Curiosity just asks you to turn your head a quarter of inch and look a little closer at something that’s got your interest… Curiosity is a series of clues on a great scavenger huntElizabeth Gilbert, Magic, Creativity and Fear, an interview with Lisa Congdon on CIIS Public Programs
I often wonder how people progress from one thing to another and I haven’t found much about the particular journey I’ve been on. So I thought I’d share my own. For the past year, I have continued to turn my head a little bit in the direction of designing and making my own clothes. Here are a few of the clues I’ve gathered on this great scavenger hunt.
Problems and Solutions
In January I enrolled in Beginning Garment Construction at Cañada College, because I wanted to improve my sewing skills in order to make bags, those carriers for the prepared. There I learned to sew zippers, knits, gathers, darts, buttonholes, curved seams and more. While pleased with what I had learned, at the end of the class, I found I had some problems in my personal sewing practice that I wanted to solve:
- Ravelled seam allowances
- I wasted a lot of time making muslins in sizes that didn’t fit
- Even when I found the right size the resulting garment didn’t really fit me
Over the summer, I took Serging Techniques and bought a used serger and a Featherweight zig zag foot. That empowered me to take care of the woven ravels. However, while I continued to make clothes, I still wasn’t able to make things fit. In one case I made muslins of 3 different sizes of the same pattern and still didn’t make the right one. That convinced me I needed to learn more.
So, in the fall, I took Techniques of Fit and Flat Pattern in the hopes that I could design and make things that fit me. After 4 months of very focused work, at the end of these 2 classes, I drafted a pattern from my personal sloper and made a skirt that actually fit me! Yay!!!!!!! (Picture not yet available:)
Makes in 2019
When I looked back over the year, I made 20+ things, and explored patterns from a number of independent pattern companies. First the wearables. While I don’t have photos of all of them I’ve included a few below.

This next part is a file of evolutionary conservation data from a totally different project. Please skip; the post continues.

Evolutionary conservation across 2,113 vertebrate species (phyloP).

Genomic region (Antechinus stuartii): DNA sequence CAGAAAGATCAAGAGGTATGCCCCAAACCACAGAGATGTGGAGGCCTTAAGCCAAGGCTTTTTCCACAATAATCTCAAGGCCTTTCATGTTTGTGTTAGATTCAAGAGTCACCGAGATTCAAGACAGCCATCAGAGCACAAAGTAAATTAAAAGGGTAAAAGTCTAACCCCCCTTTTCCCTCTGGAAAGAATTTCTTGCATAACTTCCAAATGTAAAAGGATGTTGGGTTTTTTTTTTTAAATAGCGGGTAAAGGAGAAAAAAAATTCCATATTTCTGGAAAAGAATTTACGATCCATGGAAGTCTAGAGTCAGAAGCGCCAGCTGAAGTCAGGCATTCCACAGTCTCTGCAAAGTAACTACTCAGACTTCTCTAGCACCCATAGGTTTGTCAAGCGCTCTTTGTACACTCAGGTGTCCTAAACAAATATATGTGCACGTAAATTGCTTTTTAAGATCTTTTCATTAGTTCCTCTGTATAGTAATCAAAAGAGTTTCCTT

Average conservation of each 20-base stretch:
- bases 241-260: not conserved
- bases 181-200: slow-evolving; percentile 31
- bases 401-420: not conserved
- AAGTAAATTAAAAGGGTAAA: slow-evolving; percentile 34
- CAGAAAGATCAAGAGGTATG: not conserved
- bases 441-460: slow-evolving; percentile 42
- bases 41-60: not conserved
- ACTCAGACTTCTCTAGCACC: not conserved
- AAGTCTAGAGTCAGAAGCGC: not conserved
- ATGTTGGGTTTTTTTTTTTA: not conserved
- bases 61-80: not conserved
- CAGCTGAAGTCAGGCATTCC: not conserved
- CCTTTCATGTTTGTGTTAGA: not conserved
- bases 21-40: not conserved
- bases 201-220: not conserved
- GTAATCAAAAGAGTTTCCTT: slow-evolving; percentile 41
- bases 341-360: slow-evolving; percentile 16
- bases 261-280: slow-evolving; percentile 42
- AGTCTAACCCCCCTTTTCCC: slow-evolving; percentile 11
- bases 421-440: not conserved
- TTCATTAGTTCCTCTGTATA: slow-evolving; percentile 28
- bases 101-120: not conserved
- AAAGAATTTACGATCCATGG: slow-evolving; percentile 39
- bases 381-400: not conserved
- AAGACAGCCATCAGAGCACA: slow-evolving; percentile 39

I also made a few things that are not, strictly speaking, clothing. And here’s where I returned to bags.
- Purse self-drafted pattern
- Eldena Tote by Kasia Ehrhardt
- Nilda Luggage Tag by Kasia Ehrhardt
- Pouch in a kit from Tandy Leather
- Pillow case self-drafted pattern
- Shoe repair
I started 2019 sewing everything on a Singer Featherweight with straight and back stitch capability. It has many specialized feet that have become useful as my skills grow: felling foot, gathering foot, zipper foot etc. And I bought a vintage zig zag foot that pulls the fabric back and forth under the needle. With the addition of a serger in August I was able to keep woven seam allowances from fraying.
The pace of work for classes was robust and my Featherweight needed a hand crank to start most time and the foot controller sparked occasionally. Running to Needles Studio for the buttonholer was a welcome respite but not a long-term solution. By November, I bought a modern sewing machine, a Singer Industrial, and sent my foot controller into The Singer Featherweight Shop to be re-wired.
Virginia Wolff wrote about the importance of a room of one’s own as space to work. In November, I began to clear a tiny corner of the closet for organized access to my sewing tools, fabric and equipment.
People and Community
The people I have met in the sewing community are some of the most generous and willing to help. Just a few of the people who have brightened my year: Anne, Audrey, Bernadette, Bron, Carol, Eleanor, Erika, Ginny, Heddy, Kathleen, Maria, Maureen, Michelle, Peggy, Ronda, Sara, Sarah, Stephanie, Sue G, Sue R, Sue, Thi, and Vera. Thank you all!
2019 has been a truly blessed second year of being curious and turning my head in that direction. I am full of expectant hope about 2020. If you’d like to read about year one you can find that here. Thanks for reading! Jennifer H2